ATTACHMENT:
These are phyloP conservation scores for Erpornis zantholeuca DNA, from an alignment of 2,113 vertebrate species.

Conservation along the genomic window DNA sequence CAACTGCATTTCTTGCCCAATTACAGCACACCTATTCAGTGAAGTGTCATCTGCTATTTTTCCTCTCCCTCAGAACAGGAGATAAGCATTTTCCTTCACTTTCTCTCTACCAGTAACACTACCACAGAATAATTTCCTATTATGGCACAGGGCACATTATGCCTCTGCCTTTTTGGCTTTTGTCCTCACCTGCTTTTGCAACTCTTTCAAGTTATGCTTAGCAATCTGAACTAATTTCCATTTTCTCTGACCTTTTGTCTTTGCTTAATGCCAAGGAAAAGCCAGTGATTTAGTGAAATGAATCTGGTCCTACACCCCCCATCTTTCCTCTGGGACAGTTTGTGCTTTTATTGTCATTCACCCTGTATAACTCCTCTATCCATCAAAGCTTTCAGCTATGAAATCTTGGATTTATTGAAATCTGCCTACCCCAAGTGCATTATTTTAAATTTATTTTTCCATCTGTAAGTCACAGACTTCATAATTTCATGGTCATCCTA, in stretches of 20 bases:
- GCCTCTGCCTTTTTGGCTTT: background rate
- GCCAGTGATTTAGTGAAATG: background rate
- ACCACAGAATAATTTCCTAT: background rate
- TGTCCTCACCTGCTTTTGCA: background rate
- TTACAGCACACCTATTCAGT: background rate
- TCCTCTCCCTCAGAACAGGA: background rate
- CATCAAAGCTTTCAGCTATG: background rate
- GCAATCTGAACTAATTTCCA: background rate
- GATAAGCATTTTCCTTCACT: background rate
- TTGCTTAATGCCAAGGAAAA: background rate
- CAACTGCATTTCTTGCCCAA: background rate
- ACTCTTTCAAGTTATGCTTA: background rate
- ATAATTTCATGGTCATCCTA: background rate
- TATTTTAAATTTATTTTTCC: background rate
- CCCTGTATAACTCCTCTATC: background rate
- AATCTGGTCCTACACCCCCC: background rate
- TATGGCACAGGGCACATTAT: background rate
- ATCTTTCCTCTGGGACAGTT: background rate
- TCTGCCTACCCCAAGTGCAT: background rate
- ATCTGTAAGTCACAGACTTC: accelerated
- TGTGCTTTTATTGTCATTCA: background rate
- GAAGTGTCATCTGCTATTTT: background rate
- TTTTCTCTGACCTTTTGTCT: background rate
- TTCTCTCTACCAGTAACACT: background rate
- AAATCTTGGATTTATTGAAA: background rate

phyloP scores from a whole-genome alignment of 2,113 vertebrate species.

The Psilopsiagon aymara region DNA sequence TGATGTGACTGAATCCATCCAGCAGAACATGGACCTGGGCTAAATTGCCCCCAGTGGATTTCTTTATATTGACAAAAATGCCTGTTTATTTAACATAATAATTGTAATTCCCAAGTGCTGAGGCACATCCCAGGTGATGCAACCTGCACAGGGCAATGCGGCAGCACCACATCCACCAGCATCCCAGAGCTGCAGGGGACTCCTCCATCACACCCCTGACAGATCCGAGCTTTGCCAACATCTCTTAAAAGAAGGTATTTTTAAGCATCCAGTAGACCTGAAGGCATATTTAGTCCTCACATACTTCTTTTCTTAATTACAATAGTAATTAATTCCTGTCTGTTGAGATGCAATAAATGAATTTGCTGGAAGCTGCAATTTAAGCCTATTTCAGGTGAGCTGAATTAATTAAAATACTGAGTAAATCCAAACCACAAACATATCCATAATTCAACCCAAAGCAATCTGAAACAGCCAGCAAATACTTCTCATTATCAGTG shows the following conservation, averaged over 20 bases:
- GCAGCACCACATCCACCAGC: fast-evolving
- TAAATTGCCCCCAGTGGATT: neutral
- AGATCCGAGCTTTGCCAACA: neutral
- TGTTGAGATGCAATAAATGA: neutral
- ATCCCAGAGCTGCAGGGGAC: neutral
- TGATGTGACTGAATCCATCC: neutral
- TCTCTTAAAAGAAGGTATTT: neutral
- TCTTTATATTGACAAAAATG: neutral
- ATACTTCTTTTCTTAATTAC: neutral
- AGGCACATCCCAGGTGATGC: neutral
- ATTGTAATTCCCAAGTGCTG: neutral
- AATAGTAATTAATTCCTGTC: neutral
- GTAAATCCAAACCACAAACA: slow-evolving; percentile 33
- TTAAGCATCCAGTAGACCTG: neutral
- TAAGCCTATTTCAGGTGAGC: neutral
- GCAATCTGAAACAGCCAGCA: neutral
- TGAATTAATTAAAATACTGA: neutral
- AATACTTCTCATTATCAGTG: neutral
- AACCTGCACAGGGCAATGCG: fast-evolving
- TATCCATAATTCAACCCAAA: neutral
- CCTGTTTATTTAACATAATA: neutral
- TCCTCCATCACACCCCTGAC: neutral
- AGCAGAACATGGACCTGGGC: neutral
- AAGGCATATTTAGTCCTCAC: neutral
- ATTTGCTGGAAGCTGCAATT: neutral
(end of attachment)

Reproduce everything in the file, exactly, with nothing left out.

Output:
These are phyloP conservation scores for Erpornis zantholeuca DNA, from an alignment of 2,113 vertebrate species.

Conservation along the genomic window DNA sequence CAACTGCATTTCTTGCCCAATTACAGCACACCTATTCAGTGAAGTGTCATCTGCTATTTTTCCTCTCCCTCAGAACAGGAGATAAGCATTTTCCTTCACTTTCTCTCTACCAGTAACACTACCACAGAATAATTTCCTATTATGGCACAGGGCACATTATGCCTCTGCCTTTTTGGCTTTTGTCCTCACCTGCTTTTGCAACTCTTTCAAGTTATGCTTAGCAATCTGAACTAATTTCCATTTTCTCTGACCTTTTGTCTTTGCTTAATGCCAAGGAAAAGCCAGTGATTTAGTGAAATGAATCTGGTCCTACACCCCCCATCTTTCCTCTGGGACAGTTTGTGCTTTTATTGTCATTCACCCTGTATAACTCCTCTATCCATCAAAGCTTTCAGCTATGAAATCTTGGATTTATTGAAATCTGCCTACCCCAAGTGCATTATTTTAAATTTATTTTTCCATCTGTAAGTCACAGACTTCATAATTTCATGGTCATCCTA, in stretches of 20 bases:
- GCCTCTGCCTTTTTGGCTTT: background rate
- GCCAGTGATTTAGTGAAATG: background rate
- ACCACAGAATAATTTCCTAT: background rate
- TGTCCTCACCTGCTTTTGCA: background rate
- TTACAGCACACCTATTCAGT: background rate
- TCCTCTCCCTCAGAACAGGA: background rate
- CATCAAAGCTTTCAGCTATG: background rate
- GCAATCTGAACTAATTTCCA: background rate
- GATAAGCATTTTCCTTCACT: background rate
- TTGCTTAATGCCAAGGAAAA: background rate
- CAACTGCATTTCTTGCCCAA: background rate
- ACTCTTTCAAGTTATGCTTA: background rate
- ATAATTTCATGGTCATCCTA: background rate
- TATTTTAAATTTATTTTTCC: background rate
- CCCTGTATAACTCCTCTATC: background rate
- AATCTGGTCCTACACCCCCC: background rate
- TATGGCACAGGGCACATTAT: background rate
- ATCTTTCCTCTGGGACAGTT: background rate
- TCTGCCTACCCCAAGTGCAT: background rate
- ATCTGTAAGTCACAGACTTC: accelerated
- TGTGCTTTTATTGTCATTCA: background rate
- GAAGTGTCATCTGCTATTTT: background rate
- TTTTCTCTGACCTTTTGTCT: background rate
- TTCTCTCTACCAGTAACACT: background rate
- AAATCTTGGATTTATTGAAA: background rate

phyloP scores from a whole-genome alignment of 2,113 vertebrate species.

The Psilopsiagon aymara region DNA sequence TGATGTGACTGAATCCATCCAGCAGAACATGGACCTGGGCTAAATTGCCCCCAGTGGATTTCTTTATATTGACAAAAATGCCTGTTTATTTAACATAATAATTGTAATTCCCAAGTGCTGAGGCACATCCCAGGTGATGCAACCTGCACAGGGCAATGCGGCAGCACCACATCCACCAGCATCCCAGAGCTGCAGGGGACTCCTCCATCACACCCCTGACAGATCCGAGCTTTGCCAACATCTCTTAAAAGAAGGTATTTTTAAGCATCCAGTAGACCTGAAGGCATATTTAGTCCTCACATACTTCTTTTCTTAATTACAATAGTAATTAATTCCTGTCTGTTGAGATGCAATAAATGAATTTGCTGGAAGCTGCAATTTAAGCCTATTTCAGGTGAGCTGAATTAATTAAAATACTGAGTAAATCCAAACCACAAACATATCCATAATTCAACCCAAAGCAATCTGAAACAGCCAGCAAATACTTCTCATTATCAGTG shows the following conservation, averaged over 20 bases:
- GCAGCACCACATCCACCAGC: fast-evolving
- TAAATTGCCCCCAGTGGATT: neutral
- AGATCCGAGCTTTGCCAACA: neutral
- TGTTGAGATGCAATAAATGA: neutral
- ATCCCAGAGCTGCAGGGGAC: neutral
- TGATGTGACTGAATCCATCC: neutral
- TCTCTTAAAAGAAGGTATTT: neutral
- TCTTTATATTGACAAAAATG: neutral
- ATACTTCTTTTCTTAATTAC: neutral
- AGGCACATCCCAGGTGATGC: neutral
- ATTGTAATTCCCAAGTGCTG: neutral
- AATAGTAATTAATTCCTGTC: neutral
- GTAAATCCAAACCACAAACA: slow-evolving; percentile 33
- TTAAGCATCCAGTAGACCTG: neutral
- TAAGCCTATTTCAGGTGAGC: neutral
- GCAATCTGAAACAGCCAGCA: neutral
- TGAATTAATTAAAATACTGA: neutral
- AATACTTCTCATTATCAGTG: neutral
- AACCTGCACAGGGCAATGCG: fast-evolving
- TATCCATAATTCAACCCAAA: neutral
- CCTGTTTATTTAACATAATA: neutral
- TCCTCCATCACACCCCTGAC: neutral
- AGCAGAACATGGACCTGGGC: neutral
- AAGGCATATTTAGTCCTCAC: neutral
- ATTTGCTGGAAGCTGCAATT: neutral